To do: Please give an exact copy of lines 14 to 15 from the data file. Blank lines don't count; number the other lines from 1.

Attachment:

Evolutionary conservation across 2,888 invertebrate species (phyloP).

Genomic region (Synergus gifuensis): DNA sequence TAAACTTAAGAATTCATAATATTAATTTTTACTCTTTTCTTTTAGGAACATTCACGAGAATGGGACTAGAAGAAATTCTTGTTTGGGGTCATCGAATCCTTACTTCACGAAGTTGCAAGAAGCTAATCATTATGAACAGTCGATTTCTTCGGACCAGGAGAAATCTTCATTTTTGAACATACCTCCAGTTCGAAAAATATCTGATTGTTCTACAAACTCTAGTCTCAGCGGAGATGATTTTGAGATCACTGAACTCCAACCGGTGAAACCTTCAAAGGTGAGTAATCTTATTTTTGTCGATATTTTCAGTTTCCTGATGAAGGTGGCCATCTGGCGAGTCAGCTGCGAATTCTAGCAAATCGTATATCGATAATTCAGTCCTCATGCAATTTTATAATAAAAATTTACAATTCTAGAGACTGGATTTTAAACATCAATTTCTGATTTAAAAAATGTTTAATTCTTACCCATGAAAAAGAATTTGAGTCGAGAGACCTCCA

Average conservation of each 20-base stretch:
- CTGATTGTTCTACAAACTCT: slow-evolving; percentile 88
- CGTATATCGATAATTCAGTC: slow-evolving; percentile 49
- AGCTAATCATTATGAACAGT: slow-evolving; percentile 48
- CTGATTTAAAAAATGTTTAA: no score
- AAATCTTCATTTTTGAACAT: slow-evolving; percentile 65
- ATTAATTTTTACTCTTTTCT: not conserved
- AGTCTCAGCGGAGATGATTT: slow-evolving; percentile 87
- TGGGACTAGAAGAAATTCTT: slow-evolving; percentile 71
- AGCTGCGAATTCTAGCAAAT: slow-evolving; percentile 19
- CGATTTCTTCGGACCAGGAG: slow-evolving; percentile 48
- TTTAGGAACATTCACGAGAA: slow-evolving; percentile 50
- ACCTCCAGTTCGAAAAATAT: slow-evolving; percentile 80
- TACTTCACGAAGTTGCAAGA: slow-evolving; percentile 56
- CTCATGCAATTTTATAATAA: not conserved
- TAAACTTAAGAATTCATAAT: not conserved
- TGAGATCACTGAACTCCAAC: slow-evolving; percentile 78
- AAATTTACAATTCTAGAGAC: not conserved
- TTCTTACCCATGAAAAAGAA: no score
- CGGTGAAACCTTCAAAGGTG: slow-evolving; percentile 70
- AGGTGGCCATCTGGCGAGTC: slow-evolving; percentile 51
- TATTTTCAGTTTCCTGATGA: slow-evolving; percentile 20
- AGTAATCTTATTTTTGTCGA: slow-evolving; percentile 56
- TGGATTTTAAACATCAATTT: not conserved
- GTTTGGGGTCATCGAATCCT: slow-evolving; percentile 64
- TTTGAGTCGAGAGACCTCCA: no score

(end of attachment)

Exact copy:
- TTTAGGAACATTCACGAGAA: slow-evolving; percentile 50
- ACCTCCAGTTCGAAAAATAT: slow-evolving; percentile 80